I was born in Warsaw, Poland, to two teachers. My father had a cabinet of scientific instruments at the house, and I remember being extremely curious about them even as a little girl. The year I turned 10, my mother died, and my father lost his job. Times were hard, but I graduated from high school with top grades when I was 15 and went to the Sorbonne in Paris to continue my studies.
While in Paris, I met Pierre Curie, who became my husband and research partner. Together, we began our exploration into the invisible rays given off by uranium. Our testing of pitchblende, which contains uranium ore, revealed that it was more radioactive than uranium itself. We figured there must be something else in the pitchblende that was increasing the level of radiation. Our research was performed under difficult conditions; isolating the different elements in the pitchblende required cooking it in huge pots and then grinding it into a powder. Our efforts resulted in the discovery of two new elements – polonium and radium – but the arduous work took a toll on our health. We didn’t know it at the time, but we both suffered from what is now known as radiation sickness, and we were not able to travel to Sweden to receive our Nobel Prize in 1903.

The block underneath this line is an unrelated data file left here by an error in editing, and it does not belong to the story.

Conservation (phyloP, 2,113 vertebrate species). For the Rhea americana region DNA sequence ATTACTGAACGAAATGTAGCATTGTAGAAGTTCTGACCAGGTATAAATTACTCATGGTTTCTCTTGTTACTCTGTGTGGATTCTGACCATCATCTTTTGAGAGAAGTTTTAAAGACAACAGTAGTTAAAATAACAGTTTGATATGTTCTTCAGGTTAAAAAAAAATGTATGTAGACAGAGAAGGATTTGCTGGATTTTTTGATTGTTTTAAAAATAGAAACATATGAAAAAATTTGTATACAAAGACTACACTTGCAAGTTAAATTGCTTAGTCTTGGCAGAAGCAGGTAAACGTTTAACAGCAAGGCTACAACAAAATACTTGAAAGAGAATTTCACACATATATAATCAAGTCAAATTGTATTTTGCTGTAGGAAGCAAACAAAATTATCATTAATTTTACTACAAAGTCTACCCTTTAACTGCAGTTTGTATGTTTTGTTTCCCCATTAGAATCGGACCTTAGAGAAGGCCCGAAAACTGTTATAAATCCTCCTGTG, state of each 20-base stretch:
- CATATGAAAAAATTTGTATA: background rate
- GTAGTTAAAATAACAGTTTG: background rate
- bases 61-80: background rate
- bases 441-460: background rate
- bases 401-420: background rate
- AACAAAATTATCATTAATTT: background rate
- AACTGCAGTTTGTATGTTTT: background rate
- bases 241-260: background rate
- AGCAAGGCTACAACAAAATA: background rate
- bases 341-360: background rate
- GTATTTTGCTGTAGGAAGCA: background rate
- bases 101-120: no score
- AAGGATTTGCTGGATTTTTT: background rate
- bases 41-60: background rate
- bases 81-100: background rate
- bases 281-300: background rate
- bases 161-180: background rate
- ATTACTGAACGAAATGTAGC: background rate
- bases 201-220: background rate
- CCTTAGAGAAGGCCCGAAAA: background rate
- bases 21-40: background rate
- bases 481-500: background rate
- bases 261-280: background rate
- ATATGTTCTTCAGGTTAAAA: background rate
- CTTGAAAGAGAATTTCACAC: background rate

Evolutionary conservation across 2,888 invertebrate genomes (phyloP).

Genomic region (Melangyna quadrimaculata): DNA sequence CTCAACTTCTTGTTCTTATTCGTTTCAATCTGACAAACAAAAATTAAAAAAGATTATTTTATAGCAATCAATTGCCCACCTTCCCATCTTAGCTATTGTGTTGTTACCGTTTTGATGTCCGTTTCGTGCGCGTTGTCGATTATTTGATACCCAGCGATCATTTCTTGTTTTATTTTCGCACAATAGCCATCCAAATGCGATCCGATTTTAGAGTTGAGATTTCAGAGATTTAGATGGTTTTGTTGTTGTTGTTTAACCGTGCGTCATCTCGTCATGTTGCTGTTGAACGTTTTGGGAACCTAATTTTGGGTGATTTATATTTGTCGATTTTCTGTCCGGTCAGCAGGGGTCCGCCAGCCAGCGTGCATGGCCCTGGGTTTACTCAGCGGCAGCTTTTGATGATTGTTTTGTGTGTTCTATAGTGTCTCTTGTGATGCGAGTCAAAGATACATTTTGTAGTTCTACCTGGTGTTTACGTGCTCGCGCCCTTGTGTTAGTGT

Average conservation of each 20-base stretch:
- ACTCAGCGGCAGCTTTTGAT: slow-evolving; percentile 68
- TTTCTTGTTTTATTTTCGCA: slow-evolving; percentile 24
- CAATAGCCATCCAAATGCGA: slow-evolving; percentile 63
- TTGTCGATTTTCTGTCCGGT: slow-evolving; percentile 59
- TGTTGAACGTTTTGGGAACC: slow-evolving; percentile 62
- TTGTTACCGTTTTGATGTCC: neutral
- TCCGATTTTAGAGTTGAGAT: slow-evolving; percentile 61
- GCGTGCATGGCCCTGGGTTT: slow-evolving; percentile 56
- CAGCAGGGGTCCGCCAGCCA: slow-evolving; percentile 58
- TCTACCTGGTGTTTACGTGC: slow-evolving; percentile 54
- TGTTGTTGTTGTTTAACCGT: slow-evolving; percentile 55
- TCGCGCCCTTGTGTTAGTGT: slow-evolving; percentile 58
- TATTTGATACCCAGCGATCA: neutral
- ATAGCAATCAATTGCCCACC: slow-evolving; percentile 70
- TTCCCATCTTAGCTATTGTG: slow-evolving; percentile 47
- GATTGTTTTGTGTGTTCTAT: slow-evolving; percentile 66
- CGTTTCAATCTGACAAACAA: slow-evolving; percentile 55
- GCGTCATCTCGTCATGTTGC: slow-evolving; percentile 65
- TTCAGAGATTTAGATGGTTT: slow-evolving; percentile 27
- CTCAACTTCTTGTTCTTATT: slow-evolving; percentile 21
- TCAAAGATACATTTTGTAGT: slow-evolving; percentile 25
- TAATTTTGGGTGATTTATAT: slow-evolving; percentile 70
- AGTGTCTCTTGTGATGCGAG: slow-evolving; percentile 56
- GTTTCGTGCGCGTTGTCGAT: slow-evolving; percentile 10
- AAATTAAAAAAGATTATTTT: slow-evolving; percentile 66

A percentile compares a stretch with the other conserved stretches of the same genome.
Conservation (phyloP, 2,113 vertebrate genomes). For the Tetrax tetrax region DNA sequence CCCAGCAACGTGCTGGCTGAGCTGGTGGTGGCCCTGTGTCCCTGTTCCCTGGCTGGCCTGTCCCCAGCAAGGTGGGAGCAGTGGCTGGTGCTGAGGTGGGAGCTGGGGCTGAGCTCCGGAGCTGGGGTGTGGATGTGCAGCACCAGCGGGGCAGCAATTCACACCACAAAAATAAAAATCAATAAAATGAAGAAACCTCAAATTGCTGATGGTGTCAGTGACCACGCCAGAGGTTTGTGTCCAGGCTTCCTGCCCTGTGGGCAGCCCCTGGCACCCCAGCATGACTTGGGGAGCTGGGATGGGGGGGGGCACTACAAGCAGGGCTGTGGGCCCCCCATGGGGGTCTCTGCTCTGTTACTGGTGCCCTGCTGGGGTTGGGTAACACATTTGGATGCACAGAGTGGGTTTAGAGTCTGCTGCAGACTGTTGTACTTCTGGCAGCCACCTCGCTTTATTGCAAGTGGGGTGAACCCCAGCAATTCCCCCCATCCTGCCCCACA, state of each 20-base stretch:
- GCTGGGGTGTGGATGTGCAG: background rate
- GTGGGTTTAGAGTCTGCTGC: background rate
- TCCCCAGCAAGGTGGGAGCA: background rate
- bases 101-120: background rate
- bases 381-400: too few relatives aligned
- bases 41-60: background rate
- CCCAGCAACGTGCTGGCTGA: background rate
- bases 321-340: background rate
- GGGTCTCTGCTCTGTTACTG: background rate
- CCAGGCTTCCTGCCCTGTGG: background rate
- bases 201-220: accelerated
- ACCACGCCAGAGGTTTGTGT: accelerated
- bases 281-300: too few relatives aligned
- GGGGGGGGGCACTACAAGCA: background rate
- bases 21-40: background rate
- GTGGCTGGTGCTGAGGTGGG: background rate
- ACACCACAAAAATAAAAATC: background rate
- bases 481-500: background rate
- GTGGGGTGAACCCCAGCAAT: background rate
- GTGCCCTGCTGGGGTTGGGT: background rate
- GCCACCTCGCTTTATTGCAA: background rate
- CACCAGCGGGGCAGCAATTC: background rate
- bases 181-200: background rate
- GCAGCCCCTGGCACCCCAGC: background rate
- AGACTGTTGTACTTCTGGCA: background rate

In 1906, Pierre was killed in a tragic accident, but I continued our laboratory work and eventually took on his teaching role, becoming the first female professor in the Sorbonne’s history. Throughout my life I promoted the use of radium to alleviate suffering and even designed mobile X-ray units that could be used to diagnose injuries during World War I.